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New Health Data Shows Unabated Climate Change Will Cause 3.4 Million Deaths Per Year by Century End

New Health Data Shows Unabated Climate Change Will Cause 3.4 Million Deaths Per Year by Century End

Climate Vulnerable Forum and Lancet Countdown Launches Health Data Explorer at COP27

12 November 2022, Sharm el Sheikh – Unabated climate change will cause 3.4 million deaths per year by the end of the Century, new data presented to COP27 today shows. Health-related deaths of the over-65s will increase by 1,540%, and in India alone there will be 1 million additional heat-related deaths by 2090, if no action to limit warming is taken, the data shows.

The data is part of the ‘Health Data Explorer’, published today and commissioned by the Lancet Countdown and the Climate Vulnerable Forum, a group of 68 developing countries highly vulnerable to climate heating.

The Health Data Explorer outlines the catastrophic health consequences of climate inaction, and the major health gains that would arise from taking urgent measures to limit global temperature rise to 1.5°C.

If the world managed to meet the 1.5°C target, 91% of the projected 3.4 million deaths would be avoided. If climate heating overshoots 1.5 °C but is limited to 2°C, the number of deaths avoided drops to 50% — underscoring how crucial it is to limit global warming to 1.5°C.

Other findings in the Health Data Explorer include:

  • Exposure to days of high wildfire danger is projected to increase by 8.5.% at 1.5°C, but could increase threefold if no action is taken to curb global warming.
  • Exposure to life-threatening heatwaves will increase by 350% for vulnerable age groups at 1.5°C, but will jump to 2,510% at 2°C, and 6,310% if no climate action is taken, by the Century-end.
  • 20% of hours of heavy physical labor will be lost by the end of the Century if no action is taken to stop climate change, underscoring the impact of climate heating on work productivity. Under a 1.5°C scenario, this loss falls to 7.6%.
  • The number of countries with conditions suitable for Dengue Fever, a life-threatening, mosquito-borne tropical disease, is projected to increase by 22% by the Century-end with no climate action. Under 1.5°C, the increase is 4%.

The Health Data Explorer also underscores the need for urgent adaptation to protect the most vulnerable populations from the now unavoidable increase in health hazards.

About the Health Data Explorer

At 1.1°C of global heating, climate change is already having profound impacts on the socioeconomic and environmental conditions that human health and wellbeing depend on, making it the greatest threat to global health of this century. Monitoring the changing hazards of climate change is essential to identify populations at risk, and to develop adaptive and coping capacity mechanisms that can help minimise the associated health impacts.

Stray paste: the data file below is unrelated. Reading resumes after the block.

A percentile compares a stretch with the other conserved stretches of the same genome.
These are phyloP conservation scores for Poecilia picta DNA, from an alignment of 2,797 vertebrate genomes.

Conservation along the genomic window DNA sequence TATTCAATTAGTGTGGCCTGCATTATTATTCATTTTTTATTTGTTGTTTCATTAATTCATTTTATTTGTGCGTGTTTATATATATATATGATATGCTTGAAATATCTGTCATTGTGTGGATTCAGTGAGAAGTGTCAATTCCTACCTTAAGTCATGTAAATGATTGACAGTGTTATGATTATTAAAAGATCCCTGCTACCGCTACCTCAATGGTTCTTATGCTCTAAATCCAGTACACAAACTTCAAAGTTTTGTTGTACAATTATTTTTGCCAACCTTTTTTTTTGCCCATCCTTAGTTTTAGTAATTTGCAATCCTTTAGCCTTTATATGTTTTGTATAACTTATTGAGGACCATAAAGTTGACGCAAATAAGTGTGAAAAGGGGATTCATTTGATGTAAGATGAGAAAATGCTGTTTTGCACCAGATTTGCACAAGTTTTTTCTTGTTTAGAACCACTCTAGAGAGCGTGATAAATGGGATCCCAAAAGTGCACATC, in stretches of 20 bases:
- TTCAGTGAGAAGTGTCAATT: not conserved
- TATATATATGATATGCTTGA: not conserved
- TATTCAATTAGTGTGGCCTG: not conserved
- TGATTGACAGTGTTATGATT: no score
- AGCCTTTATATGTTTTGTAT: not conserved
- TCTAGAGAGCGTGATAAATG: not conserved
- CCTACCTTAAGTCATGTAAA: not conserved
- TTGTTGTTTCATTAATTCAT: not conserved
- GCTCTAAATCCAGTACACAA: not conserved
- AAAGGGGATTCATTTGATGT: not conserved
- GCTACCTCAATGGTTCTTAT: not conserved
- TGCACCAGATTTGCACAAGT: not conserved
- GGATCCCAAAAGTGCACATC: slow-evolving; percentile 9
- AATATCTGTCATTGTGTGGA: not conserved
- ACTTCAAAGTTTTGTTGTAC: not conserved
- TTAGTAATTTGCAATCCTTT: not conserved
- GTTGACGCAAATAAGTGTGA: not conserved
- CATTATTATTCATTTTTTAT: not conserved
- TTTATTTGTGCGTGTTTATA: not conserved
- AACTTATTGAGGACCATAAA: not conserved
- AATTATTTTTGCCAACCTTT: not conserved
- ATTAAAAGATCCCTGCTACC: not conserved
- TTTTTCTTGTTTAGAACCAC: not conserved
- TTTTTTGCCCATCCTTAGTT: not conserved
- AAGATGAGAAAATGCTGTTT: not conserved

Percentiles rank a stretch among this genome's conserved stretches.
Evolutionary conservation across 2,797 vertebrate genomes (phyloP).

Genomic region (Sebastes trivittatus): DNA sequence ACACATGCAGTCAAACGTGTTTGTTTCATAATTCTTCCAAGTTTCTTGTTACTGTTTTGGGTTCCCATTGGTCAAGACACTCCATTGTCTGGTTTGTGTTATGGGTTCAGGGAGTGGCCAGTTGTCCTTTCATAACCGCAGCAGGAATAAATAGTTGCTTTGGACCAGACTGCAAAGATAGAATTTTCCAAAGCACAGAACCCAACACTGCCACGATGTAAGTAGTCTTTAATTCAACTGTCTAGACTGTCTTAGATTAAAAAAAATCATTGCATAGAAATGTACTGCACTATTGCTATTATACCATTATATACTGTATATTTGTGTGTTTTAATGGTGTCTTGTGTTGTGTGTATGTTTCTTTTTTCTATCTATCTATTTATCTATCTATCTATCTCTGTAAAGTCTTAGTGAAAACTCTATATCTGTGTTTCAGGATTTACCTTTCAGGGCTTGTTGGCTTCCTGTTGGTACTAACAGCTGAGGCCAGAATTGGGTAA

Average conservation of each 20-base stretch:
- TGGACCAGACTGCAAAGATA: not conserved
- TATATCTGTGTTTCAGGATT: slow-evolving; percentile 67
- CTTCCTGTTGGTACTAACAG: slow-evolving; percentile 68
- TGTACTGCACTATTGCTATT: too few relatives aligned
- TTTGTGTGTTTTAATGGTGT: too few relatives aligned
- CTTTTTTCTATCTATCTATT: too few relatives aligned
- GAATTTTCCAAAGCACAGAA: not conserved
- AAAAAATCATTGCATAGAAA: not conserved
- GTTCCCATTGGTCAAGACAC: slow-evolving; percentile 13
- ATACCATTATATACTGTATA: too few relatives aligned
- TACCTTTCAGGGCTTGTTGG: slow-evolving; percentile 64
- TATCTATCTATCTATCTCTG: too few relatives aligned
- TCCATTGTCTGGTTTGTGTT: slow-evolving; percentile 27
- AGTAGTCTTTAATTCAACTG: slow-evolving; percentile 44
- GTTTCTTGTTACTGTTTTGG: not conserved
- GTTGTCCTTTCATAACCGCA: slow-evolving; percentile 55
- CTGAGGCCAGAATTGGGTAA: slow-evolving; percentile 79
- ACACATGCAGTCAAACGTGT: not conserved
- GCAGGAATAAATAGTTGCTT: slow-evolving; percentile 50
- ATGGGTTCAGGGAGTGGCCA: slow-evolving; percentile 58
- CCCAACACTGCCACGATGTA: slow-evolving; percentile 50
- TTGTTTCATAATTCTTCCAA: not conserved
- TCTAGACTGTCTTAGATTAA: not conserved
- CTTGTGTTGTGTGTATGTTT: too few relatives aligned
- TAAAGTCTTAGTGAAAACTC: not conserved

Indicators presented in the Health Data Explorer estimate changes in climate-related health risks driven by changing climatic conditions under different climate change scenarios, assuming no changes in adaptation. These build on the indicators of the Lancet Countdown, to capture the influence of the changing climate on health risks.

They therefore help identify the risks that could be avoided through ambitious mitigation, as well as the need for accelerated adaptation efforts to prevent the worst health harms in a heating world. Indicators in the Health Data Explorer cover four key areas: Heat and Health, Wildfires, Infectious Diseases, and Food Insecurity and Undernutrition.

To view the Heath Data Explorer, see: https://climatevulnerabilitymonitor.org/health

NOTES TO EDITORS:

About the Lancet Countdown

The Lancet Countdown: Tracking Progress on Health and Climate Change exists to monitor the links between public health and climate change, and the transition from health threat to opportunity. We are a global collaboration of over 300 leading experts from academic institutions and UN agencies across the globe, bringing together climate scientists, engineers, energy specialists, economists, political scientists, public health professionals and doctors.

Each year our findings are published annually in medical journal The Lancet ahead of the UN climate change negotiations. Our data makes clear how climate change is affecting our health, the consequences of delayed action and the health benefits of a robust response.

For more information, visit lancetcountdown.org and follow us at @LancetCountdown

About the CVF

The Climate Vulnerable Forum (CVF) is an intergovernmental non-treaty organization of 68 developing nations most threatened by climate change and represents some 1.5 billion people worldwide. It is currently chaired by Ghana for the period 2022-2024. The Forum serves as a South-South cooperation platform for participating member states to act together to deal with the global crisis of the climate.

For more, visit:
https://thecvf.org/about/

CVF Member States

Afghanistan, Bangladesh, Barbados, Benin, Bhutan, Burkina Faso, Cambodia, Chad, Colombia, Comoros, Costa Rica, Côte d’Ivoire, the Democratic Republic of the Congo, Dominican Republic, Eswatini, Ethiopia, Fiji, the Gambia, Ghana, Grenada, Guatemala, Guinea, Guyana, Haiti, Honduras, Kenya, Kiribati, Kyrgyzstan, Lebanon, Liberia, Madagascar, Malawi, Maldives, Marshall Islands, Mongolia, Morocco, Nepal, Nicaragua, Niger, Palau, Palestine*, Papua New Guinea, Philippines, Rwanda, Samoa, Saint Lucia, Senegal, South Sudan, Sri Lanka, Sudan, Tanzania, Timor-Leste, Tunisia, Tuvalu, Uganda, Vanuatu, Viet Nam, Yemen.

*As a UN non-member observer state

Media Contact:
media@v-20.org

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